My ex-wife will not allow me to have private phone calls with our son. She is the custodial parent, but we have joint decision making on all decisions regarding the kids and they stay with me three weekends every month.
Is there anything I can do?
I do not practice law in your state and therefore cannot provide you with specific information or procedures. However, I can offer you some insight to your situation to be discussed with a family law processional whom practices in your jurisdiction.
If your state’s laws are similar to Pennsylvania, there are two types of custody: physical custody and legal custody. The physical custody is the actual location of the children. Legal custody is who has the right to make decisions about education, religion, and medical matters.
The physical custody schedule does not affect a parent’s right to make decisions pertaining to the children. In most jurisdictions, physical custody and legal custody are specifically addressed in the order of court.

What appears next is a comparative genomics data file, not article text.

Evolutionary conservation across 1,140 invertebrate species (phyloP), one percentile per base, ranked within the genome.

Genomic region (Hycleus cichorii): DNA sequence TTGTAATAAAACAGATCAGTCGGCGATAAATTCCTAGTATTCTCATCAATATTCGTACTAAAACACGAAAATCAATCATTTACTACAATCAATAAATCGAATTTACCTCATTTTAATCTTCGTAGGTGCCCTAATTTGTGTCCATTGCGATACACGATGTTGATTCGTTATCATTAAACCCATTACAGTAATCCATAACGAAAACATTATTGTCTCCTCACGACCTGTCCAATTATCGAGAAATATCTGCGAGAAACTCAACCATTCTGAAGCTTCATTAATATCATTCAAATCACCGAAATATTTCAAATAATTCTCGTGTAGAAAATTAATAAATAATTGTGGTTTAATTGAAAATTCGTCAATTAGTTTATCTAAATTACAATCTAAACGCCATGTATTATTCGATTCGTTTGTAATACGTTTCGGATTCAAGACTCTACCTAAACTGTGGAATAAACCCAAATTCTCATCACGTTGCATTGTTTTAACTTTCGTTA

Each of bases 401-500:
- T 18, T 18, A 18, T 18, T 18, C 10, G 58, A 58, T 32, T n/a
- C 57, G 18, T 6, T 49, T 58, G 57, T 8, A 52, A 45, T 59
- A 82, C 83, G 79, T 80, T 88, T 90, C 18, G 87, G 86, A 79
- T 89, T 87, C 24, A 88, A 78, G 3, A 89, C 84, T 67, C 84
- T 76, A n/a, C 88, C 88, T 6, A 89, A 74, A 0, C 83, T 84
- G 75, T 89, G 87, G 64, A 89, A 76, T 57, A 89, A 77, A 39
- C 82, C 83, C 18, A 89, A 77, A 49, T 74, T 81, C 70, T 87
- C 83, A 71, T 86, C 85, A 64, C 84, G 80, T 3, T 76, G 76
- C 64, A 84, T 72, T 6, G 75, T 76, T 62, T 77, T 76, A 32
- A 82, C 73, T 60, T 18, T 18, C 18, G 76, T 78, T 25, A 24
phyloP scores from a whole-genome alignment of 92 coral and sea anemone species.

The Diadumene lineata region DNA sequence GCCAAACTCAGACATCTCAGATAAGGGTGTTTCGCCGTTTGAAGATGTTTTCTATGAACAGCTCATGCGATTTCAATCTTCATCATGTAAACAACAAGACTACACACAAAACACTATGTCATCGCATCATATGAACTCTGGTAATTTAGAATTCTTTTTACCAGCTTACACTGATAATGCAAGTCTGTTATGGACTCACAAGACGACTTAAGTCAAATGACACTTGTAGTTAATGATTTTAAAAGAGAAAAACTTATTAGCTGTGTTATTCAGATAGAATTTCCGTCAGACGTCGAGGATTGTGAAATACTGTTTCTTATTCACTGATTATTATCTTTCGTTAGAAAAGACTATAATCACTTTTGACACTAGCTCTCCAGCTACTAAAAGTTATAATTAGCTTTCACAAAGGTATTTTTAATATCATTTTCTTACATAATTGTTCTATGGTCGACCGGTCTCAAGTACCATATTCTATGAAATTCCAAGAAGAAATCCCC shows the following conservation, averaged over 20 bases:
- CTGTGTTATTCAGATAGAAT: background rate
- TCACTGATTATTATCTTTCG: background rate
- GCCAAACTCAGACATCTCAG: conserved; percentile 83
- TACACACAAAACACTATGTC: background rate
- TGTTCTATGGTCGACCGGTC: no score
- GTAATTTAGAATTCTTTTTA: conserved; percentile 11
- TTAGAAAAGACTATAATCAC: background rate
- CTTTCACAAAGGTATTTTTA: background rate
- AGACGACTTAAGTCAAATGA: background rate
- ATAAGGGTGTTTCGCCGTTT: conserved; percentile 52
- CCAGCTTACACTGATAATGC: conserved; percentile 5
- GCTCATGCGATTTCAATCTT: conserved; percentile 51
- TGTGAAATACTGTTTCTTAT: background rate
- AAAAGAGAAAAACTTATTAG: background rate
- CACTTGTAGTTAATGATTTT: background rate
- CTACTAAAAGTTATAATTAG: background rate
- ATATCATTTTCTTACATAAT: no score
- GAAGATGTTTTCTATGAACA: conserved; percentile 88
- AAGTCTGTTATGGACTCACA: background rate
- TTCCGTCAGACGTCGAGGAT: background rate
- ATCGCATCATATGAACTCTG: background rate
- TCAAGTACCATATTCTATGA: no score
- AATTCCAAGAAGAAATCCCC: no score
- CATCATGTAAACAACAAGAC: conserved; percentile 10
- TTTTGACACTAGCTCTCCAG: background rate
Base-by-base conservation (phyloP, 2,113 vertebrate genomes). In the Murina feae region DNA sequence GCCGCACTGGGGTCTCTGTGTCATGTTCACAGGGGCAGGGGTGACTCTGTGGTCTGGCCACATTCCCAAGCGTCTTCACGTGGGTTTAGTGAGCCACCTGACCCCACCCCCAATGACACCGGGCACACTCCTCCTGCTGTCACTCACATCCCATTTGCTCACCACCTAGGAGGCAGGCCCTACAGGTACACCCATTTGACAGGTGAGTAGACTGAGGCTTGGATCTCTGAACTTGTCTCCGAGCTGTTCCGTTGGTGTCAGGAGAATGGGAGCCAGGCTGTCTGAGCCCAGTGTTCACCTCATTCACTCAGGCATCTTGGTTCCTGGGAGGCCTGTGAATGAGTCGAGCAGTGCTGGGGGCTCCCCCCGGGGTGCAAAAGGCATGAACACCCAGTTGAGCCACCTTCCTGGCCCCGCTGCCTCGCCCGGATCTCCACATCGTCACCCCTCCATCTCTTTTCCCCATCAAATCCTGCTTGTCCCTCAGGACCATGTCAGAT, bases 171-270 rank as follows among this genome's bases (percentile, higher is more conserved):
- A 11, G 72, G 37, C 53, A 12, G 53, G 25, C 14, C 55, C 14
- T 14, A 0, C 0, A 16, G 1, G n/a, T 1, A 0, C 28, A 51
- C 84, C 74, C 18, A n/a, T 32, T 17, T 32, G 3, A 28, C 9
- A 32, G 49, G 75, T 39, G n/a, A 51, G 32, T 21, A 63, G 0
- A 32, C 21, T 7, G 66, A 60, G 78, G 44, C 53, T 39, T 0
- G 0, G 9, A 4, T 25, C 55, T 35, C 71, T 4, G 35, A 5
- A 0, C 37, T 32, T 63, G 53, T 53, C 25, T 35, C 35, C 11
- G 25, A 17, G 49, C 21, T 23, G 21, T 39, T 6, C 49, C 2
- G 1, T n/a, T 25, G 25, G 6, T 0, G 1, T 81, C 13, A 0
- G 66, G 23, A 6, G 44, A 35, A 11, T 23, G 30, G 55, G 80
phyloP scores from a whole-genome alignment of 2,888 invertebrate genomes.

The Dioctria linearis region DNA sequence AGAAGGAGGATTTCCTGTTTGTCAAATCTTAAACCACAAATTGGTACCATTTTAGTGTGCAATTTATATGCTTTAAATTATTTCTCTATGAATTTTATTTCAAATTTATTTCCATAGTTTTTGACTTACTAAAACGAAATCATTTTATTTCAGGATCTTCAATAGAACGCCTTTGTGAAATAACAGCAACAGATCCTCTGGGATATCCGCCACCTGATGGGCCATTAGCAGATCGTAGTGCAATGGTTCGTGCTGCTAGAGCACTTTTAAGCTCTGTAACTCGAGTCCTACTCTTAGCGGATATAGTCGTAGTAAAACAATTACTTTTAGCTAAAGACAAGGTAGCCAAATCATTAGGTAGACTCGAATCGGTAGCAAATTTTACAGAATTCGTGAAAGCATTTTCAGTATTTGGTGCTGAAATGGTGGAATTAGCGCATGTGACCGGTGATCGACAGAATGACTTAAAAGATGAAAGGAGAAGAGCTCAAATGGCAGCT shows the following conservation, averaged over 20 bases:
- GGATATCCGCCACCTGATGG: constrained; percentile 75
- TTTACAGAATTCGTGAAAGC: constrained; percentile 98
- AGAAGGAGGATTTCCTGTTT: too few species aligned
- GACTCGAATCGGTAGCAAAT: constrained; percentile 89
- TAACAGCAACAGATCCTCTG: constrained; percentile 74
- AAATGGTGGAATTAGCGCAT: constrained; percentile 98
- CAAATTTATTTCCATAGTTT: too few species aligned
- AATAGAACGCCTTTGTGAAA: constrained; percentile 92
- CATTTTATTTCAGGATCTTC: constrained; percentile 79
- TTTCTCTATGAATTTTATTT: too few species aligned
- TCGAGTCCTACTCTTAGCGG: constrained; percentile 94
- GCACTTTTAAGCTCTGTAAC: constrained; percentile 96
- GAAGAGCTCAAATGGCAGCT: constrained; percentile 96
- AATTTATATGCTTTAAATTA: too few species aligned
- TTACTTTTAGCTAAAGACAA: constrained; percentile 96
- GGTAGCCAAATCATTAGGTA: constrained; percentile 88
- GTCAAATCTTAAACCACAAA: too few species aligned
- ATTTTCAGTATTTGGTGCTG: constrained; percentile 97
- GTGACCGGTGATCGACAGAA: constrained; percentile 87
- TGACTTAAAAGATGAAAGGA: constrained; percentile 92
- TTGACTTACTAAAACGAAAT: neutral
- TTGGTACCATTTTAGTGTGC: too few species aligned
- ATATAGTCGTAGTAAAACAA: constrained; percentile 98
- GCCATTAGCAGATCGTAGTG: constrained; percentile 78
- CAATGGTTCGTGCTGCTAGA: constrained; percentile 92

It appears as though you have a custody order setting forth both the physical and legal custody provisions.
Telephone contact is not typically a legal custody issue. If telephone contact is not addressed in your order, you may be able to seek relief through the court by presenting a motion to address this matter and ask that a provision be included in your custody order.
If there is a provision in your custody order that does not permit you to have private calls, you may wish to consider filing a request to modify the custody order. The court can add provisions into an order or modify a provision in an order if deemed appropriate.
The court may require a hearing if there is a dispute as to if privacy is warranted or in the best interest of your child. The court may make this decision based on the past circumstances of your case. For example, if a party is able to prove that the other parent is negatively discussing them or the pending case, the court may limit the privacy and permit both parties to participate in the phone call.
I cannot provide you legal advice so please consult an attorney licensed to practice law in your jurisdiction to obtain specific advice as to the laws in your state and how they impact your potential case.